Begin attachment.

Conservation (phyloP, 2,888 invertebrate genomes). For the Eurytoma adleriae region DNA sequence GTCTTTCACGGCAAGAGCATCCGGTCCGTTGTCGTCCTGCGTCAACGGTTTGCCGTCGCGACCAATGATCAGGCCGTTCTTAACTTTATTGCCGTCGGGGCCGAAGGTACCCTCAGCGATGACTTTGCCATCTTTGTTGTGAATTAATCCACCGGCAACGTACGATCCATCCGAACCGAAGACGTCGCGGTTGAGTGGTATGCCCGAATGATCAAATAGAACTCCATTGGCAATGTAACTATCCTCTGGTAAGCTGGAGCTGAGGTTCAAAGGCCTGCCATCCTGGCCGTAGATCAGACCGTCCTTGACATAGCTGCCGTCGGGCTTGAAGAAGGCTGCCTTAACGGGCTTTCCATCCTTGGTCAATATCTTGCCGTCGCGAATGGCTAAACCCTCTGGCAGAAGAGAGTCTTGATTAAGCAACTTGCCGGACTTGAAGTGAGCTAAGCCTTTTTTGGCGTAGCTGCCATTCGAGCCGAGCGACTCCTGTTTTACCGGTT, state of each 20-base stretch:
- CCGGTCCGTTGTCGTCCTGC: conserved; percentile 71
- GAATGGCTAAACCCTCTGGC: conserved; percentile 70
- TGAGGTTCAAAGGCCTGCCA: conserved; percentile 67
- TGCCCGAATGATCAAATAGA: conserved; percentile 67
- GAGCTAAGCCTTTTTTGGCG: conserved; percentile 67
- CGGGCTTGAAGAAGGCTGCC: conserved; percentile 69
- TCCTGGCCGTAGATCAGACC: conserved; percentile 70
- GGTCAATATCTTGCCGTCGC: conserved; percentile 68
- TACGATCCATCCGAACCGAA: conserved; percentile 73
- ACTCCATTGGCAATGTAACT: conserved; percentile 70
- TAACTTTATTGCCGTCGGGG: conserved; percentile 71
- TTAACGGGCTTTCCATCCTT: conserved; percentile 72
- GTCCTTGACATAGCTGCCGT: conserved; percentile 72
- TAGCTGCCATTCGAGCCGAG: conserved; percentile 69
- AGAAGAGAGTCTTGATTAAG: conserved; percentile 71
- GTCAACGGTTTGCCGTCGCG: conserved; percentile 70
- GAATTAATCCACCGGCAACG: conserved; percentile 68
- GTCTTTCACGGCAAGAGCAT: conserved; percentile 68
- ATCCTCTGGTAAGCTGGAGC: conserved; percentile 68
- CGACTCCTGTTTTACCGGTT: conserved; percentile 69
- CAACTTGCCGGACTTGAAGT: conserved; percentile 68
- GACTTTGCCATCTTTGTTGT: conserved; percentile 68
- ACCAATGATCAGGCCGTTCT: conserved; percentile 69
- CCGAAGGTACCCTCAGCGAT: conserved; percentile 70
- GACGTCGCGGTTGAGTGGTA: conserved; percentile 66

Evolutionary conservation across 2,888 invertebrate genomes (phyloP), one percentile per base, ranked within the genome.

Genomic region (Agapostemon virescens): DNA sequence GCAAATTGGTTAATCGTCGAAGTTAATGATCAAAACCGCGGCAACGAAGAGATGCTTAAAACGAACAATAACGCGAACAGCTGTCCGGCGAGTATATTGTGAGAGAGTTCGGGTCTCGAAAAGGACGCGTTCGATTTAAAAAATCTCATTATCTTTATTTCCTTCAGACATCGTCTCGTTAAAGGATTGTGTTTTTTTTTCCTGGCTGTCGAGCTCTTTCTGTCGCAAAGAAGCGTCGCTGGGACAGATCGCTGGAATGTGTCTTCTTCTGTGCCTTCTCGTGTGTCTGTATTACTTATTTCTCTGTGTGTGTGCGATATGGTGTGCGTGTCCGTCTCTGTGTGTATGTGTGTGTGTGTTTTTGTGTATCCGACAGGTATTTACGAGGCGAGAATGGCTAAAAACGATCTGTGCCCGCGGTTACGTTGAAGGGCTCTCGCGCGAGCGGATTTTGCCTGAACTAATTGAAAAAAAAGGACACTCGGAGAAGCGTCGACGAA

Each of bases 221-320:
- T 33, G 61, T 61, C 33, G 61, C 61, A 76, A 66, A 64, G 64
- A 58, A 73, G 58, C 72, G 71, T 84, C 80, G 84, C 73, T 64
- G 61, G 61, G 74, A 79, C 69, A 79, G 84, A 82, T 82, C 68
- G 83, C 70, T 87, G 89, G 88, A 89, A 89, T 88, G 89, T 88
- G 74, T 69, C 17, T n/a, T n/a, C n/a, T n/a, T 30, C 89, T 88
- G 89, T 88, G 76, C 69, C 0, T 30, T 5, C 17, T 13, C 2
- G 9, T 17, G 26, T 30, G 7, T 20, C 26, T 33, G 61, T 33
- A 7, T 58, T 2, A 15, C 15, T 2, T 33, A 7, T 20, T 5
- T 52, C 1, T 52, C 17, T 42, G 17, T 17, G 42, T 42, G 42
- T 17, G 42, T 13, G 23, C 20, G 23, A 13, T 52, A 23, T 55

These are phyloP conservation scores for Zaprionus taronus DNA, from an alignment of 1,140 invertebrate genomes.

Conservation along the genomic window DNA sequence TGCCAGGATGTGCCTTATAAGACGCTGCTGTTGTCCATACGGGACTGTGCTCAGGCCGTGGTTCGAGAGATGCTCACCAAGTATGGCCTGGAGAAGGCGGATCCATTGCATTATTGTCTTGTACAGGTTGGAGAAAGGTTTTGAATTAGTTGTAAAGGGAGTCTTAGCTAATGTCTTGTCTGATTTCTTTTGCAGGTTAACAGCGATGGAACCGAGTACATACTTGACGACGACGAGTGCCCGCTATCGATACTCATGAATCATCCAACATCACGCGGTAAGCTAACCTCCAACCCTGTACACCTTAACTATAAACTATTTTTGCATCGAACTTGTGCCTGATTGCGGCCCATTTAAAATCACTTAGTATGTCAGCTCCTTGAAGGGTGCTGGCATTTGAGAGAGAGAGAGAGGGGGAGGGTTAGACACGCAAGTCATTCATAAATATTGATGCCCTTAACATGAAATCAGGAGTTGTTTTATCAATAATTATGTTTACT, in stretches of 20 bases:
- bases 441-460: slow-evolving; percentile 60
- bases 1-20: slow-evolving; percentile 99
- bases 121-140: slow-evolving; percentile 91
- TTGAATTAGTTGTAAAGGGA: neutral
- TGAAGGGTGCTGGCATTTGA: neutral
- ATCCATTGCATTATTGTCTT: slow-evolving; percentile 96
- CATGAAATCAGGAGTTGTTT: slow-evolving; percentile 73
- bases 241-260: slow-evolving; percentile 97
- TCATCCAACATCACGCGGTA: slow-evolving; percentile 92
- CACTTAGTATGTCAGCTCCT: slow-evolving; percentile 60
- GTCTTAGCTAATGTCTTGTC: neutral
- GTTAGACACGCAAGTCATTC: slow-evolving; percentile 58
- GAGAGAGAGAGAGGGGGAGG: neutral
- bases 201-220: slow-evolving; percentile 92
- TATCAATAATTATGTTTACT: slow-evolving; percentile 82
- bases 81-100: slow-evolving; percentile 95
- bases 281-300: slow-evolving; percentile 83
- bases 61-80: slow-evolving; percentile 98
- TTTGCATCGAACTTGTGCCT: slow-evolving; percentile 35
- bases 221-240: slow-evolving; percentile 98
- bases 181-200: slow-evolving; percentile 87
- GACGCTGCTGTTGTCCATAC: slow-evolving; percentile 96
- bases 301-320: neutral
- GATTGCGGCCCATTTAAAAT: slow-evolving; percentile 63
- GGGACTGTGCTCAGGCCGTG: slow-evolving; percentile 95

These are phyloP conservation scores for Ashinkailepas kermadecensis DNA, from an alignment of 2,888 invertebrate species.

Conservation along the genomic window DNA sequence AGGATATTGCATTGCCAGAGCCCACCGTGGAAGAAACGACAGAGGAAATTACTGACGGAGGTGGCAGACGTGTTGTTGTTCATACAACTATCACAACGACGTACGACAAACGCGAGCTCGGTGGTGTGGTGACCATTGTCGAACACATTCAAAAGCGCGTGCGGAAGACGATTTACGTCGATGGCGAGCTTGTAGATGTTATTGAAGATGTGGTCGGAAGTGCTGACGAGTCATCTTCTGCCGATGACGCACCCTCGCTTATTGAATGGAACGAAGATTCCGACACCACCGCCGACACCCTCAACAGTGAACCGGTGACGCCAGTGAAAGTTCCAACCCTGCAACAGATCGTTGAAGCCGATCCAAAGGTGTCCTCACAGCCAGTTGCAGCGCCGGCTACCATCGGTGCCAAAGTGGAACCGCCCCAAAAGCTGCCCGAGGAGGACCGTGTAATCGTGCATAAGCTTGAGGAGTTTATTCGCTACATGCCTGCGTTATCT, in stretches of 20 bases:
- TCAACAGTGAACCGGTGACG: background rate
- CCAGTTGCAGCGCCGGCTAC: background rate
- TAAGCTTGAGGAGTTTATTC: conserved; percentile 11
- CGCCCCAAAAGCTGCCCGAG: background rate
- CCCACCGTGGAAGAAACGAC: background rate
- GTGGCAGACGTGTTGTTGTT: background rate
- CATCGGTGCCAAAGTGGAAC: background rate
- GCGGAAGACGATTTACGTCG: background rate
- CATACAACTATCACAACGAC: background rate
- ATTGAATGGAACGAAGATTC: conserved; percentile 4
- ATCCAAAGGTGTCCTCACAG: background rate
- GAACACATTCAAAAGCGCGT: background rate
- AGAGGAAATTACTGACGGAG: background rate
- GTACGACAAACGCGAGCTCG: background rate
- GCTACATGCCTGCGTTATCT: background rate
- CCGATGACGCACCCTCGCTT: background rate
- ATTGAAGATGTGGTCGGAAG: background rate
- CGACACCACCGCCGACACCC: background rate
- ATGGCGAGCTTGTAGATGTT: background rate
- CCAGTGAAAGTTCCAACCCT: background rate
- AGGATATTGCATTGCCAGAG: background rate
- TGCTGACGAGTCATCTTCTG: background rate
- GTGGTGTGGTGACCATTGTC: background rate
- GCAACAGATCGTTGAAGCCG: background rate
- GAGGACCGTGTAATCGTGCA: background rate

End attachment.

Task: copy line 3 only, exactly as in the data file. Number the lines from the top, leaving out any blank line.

- GAATGGCTAAACCCTCTGGC: conserved; percentile 70